Here Comes the Rain

Hasan asserted his command of the situation. “Feldard, watch her closely. Bind her hands, if you can. Maruc, if you’re well enough, you’ll need to attend to our exhausted mage!”

He turned haughtily to the captive, “Fyodoryll, your trading activities have kept you out of the forest too long. You’re woodcraft is weak. But I thank you for collecting these horses on our behalf. Now, tell us about who sold them to you. Do you know where they went next?”

“Bah!” she cursed, defiantly. “I have done nothing wrong. Thieves! You have attacked without cause or warrant! I do not answer to the likes of you.”

Maruc watched the mercenaries withdraw. His heart was still racing but he knew that they were unlikely to return. He’d treated their type in the past at the cloister and he’d learnt from them of their distrust of zealots. This was part of the reason for his desperate defense. Men like them fought for money, but that only bought you so much loyalty.

But the priest had one doubt. Good mercenaries relied on their reputation. If they deserted a master who was still alive, word would spread and they would swiftly have no business. The chances where that they would either attempt to recapture Fyodoryll, thus retaining their pay and reputation. Or if they felt they could not overpower us they would probably seek to silence her.

He knelt down next to the mage and gently rosed him, “Wake up, this is no time for sleep,” he grinned.

The mage’s eyes flickered open. “Ah, I see she got the better of me. Oh well. I’m glad she didn’t get the better of you.” He rolled onto his feet and brushed the leaves off. “Where are the four ruffians?” He asked whilst fishing around in the sticky mess for the wand.

“They have fled. But I have a sneaking suspicion they shall return for Fyodoryll. She holds their reputation in her hands,” replied the priest.

“This isn’t over then? Well they have a fairly major obstacle in their path. Us.” Miklos located the wand. “Aha! Now where was I, oh yes. We have a conundrum. We return these horses and lose valuable time because in order to protect them we would all need travel with them. Or we free them in the forest, this would mean the mercenaries get them but that has the advantage of keeping them off our backs while we travel on.”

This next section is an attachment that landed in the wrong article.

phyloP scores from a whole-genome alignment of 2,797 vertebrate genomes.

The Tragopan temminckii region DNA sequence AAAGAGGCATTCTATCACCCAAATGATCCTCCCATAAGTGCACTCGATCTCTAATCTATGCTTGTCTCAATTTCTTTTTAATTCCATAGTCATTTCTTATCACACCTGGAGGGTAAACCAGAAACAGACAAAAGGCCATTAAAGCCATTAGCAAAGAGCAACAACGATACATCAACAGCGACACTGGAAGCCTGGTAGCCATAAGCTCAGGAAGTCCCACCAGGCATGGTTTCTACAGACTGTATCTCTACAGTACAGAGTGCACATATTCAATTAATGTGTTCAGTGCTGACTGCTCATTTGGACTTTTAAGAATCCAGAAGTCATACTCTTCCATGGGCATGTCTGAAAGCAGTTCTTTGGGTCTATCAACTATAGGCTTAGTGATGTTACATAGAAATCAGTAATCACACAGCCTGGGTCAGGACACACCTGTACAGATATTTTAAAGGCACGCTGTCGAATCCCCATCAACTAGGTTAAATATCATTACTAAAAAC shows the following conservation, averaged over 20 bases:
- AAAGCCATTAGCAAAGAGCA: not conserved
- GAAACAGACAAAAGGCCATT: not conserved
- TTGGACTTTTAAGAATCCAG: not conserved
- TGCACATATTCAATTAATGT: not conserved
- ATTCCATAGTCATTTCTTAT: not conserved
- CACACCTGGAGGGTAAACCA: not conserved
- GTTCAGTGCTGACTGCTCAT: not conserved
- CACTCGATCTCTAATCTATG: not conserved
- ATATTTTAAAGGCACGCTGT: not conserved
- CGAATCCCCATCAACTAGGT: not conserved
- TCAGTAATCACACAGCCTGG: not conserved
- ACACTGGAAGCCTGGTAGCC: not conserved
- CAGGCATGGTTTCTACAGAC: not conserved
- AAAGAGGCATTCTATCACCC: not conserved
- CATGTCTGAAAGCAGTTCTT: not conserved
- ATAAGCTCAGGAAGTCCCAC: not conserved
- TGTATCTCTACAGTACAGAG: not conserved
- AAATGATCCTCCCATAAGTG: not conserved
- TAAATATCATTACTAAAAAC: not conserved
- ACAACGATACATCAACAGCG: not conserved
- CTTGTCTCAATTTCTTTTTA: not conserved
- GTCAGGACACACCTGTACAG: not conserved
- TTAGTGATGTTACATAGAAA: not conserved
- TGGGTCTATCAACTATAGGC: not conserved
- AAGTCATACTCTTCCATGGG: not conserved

Miklos rubbed his clean shaven chin.

“My heart tell me the return the horses in reparation for the losses of the Sukiskyn clan. My head tells me to pursue the foe without delay, who knows what evil could be prevented for the sake of a few horses and a few hours?”

As if to settle their decision, the sky grew darker and rain began to fall. These goblins were doing a fair job of obscuring their tracks, and now the precipitation would finish the job.

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10 Comments

Filed under D&D, Dungeons & Dragons, rpg

10 responses to “Here Comes the Rain

  1. Maruc: 10xp+10xp+10xp
    Miklos: 10xp+10xp
    Hasan: 10xp+10xp

    TOTAL:
    Maruc: 18,480/24000
    Miklos: 18,555/20000
    Feldard: 18,535/34000
    Hasan: 17,630/32000
    Stephan: 17,465/32000

  2. miklosdostevar

    Miklos looked up at the lowering skies and then at Hasan. “I seems that we have little choice now. If these are wise beasts they will make their own way back home. we must follow the trail before it is washed away. Bring Fyodoryll if you must. I suspect that would be the safer option.”

    Miklos watched as Hasan expertly regained the trail and followed after him.

  3. Maruc

    Maruc fell into step next to the elf, all the better to keep an eye on her. In some respects she was like Seath. It was disturbing. He wondered if they were related, briefly.

    “It seems our Walker of the Quiet Way has taken a shine to you, Fyodoryll. If Feldard had had his way well… but enough of that.” he ducked under a branch. “Do you serve dark masters? Or are you as Hasan has suggested; cleverly duped or simply misguided?”

  4. Stephan